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Study highlights the training and practices of licensed acupuncturists

Currently, 51 acupuncture schools are accredited or are candidates for accreditation, and 42 states allow the practice of acupuncture by nonphysicians. In addition, about 3,000 physicians in the United States practice acupuncture. Although musculoskeletal conditions (usually back, neck, and shoulder) are the most common reasons for visits, acupuncturists treat a broad range of other, mostly chronic, conditions. A new study, supported in part by the Agency for Healthcare Research and Quality (HS09565 and HS08194), provides a picture of the training and practice of licensed acupuncturists today. University of Washington investigator, Daniel C. Cherkin, Ph.D., and colleagues interviewed randomly selected licensed acupuncturists in Massachusetts and Washington State, and asked them to record information about 20 consecutive patient visits.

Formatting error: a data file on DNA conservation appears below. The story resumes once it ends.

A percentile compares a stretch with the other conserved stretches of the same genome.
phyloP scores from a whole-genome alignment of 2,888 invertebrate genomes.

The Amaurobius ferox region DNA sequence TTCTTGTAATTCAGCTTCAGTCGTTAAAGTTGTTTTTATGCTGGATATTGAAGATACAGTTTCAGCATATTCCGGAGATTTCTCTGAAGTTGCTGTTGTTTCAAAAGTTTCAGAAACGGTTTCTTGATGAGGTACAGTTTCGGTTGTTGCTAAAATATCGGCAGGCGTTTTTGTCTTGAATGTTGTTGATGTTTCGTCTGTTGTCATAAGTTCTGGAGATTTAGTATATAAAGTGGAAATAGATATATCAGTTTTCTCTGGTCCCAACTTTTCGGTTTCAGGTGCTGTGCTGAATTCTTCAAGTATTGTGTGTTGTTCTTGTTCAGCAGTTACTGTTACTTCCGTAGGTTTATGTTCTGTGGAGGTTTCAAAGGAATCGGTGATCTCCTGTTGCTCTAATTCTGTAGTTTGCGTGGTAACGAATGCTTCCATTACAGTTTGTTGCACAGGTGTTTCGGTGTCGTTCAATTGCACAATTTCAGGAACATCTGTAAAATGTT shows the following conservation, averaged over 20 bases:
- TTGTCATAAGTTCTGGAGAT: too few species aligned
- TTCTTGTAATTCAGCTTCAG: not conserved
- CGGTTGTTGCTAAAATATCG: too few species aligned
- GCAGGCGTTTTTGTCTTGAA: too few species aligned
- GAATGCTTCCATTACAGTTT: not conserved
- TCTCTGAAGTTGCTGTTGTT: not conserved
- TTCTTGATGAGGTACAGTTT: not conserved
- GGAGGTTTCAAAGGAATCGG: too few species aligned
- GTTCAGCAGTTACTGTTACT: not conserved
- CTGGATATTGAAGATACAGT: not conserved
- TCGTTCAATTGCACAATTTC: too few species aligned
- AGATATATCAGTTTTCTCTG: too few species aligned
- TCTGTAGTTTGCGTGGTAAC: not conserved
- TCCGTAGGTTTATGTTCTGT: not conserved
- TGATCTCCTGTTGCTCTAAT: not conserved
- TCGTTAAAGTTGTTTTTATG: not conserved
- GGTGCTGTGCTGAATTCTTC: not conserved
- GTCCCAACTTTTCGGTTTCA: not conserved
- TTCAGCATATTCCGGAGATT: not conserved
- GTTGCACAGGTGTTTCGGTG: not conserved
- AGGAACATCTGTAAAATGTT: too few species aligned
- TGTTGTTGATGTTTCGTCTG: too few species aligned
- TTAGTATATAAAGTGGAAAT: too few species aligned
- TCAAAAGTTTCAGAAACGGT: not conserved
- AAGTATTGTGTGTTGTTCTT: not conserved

Most acupuncturists had 3 or 4 years of academic acupuncture training and had received additional postgraduate training as well. About 75 percent of the visits in both states were for chronic problems. In Massachusetts, 33 percent of the visits were for musculoskeletal problems, 12 percent were for general body symptoms, 10 percent were for neurological problems, and 10 percent were for psychological complaints. In Washington, 47 percent of the visits were for musculoskeletal problems, 9 percent were for general body symptoms, 12 percent were for neurological problems, and 8 percent were for psychological complaints.

Traditional Chinese medicine was the predominant style of acupuncture used in both states (79 percent in Massachusetts and 86 percent in Washington). Most visits included a traditional diagnostic assessment (more than 99 percent), regular body acupuncture (95 and 93 percent, respectively) and additional treatment modalities, such as heat and diet and exercise recommendations, (79 and 77 percent, respectively). Chinese herbs were used in about one-third of visits. About half the patients received concomitant care from a physician, but acupuncturists rarely communicated with the physician.

More details are in "The practice of acupuncture: Who are the providers and what do they do?" by Karen J. Sherman, Ph.D., Dr. Cherkin, David M. Eisenberg, M.D., and others, in the March 2005 Annals of Family Medicine 3(2), pp. 151-158.

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